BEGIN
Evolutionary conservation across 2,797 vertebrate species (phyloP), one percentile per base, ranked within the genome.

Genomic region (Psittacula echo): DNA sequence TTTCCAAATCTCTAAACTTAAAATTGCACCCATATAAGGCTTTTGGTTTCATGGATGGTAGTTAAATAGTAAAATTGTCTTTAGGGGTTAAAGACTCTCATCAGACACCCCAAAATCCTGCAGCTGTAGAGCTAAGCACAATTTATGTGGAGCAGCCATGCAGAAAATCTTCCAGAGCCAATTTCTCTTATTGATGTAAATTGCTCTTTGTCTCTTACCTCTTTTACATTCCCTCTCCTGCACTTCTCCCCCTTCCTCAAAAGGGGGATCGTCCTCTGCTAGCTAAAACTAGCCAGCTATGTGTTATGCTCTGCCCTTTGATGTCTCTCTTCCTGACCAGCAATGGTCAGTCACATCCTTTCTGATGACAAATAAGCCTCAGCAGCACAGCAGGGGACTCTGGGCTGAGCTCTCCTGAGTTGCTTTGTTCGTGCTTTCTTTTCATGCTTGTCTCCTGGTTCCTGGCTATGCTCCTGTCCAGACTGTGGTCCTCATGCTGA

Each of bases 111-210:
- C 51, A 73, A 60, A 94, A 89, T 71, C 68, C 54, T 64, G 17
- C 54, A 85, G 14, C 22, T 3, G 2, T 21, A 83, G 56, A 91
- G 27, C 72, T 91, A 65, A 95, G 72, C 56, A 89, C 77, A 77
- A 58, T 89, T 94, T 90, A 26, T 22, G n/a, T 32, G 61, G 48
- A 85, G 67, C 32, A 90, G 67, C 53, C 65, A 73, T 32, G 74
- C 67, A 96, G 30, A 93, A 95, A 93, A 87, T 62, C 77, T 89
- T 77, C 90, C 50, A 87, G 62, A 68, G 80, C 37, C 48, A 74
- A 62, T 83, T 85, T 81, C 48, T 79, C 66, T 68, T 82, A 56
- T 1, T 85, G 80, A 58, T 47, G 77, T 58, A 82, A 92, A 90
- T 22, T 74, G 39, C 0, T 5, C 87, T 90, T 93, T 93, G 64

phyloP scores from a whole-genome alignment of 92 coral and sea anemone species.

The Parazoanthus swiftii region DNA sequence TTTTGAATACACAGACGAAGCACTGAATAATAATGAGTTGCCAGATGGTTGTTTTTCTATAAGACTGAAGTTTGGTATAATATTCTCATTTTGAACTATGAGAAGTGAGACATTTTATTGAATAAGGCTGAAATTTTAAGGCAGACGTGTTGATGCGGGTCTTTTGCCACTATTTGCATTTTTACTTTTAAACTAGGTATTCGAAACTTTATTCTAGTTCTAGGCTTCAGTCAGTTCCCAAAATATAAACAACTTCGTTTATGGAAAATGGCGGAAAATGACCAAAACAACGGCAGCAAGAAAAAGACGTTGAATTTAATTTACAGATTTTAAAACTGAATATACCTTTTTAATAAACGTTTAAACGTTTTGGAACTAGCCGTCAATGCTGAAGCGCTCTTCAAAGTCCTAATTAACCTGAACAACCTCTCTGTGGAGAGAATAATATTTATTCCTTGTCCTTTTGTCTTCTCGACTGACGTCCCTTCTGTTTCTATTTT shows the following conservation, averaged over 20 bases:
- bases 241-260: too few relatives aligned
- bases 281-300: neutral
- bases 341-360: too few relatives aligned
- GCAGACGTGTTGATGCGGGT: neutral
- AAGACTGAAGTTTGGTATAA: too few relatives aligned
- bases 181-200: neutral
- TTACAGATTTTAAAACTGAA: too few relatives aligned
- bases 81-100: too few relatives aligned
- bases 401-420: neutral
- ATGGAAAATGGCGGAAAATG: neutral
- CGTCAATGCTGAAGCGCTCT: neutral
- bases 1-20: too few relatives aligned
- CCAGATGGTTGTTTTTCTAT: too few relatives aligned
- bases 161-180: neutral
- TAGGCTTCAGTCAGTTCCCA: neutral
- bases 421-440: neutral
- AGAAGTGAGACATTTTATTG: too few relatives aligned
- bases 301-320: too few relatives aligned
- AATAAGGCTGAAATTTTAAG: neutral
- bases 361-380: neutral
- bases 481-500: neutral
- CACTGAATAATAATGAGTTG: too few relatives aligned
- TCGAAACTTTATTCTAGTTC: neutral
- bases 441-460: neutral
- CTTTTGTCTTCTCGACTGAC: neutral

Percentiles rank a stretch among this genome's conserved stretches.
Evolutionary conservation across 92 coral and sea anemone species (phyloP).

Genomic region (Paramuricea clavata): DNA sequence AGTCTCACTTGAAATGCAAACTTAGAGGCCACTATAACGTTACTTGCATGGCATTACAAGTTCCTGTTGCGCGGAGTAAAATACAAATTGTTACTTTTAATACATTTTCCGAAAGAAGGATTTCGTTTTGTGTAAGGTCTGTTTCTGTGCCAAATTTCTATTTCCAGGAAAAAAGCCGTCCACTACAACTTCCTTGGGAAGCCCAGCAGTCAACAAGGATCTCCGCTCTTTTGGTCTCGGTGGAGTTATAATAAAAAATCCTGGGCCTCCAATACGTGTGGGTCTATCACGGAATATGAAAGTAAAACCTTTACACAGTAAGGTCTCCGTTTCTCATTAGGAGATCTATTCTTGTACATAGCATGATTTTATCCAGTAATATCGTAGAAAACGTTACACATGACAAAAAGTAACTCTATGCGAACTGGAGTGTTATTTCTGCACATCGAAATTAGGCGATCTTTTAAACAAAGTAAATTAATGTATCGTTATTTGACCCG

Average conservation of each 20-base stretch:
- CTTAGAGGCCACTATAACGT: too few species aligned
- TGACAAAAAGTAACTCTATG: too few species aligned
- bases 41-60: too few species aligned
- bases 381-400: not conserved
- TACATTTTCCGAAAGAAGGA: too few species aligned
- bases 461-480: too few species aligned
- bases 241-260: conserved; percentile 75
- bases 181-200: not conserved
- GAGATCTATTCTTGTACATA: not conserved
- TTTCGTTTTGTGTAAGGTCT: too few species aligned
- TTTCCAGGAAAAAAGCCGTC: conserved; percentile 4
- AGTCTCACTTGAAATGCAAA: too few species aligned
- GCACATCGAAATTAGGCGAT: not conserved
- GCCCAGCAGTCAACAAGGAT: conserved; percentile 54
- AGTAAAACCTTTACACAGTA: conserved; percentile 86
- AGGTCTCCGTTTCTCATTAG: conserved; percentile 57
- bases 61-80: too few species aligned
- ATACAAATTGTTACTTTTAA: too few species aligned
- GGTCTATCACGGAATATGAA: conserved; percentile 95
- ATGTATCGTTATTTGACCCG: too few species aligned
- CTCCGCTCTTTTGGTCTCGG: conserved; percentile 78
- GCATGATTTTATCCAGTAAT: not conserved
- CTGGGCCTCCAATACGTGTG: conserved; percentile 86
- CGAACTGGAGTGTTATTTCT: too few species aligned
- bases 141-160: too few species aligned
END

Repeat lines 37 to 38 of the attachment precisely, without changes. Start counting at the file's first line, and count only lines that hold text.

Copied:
- CACTGAATAATAATGAGTTG: too few relatives aligned
- TCGAAACTTTATTCTAGTTC: neutral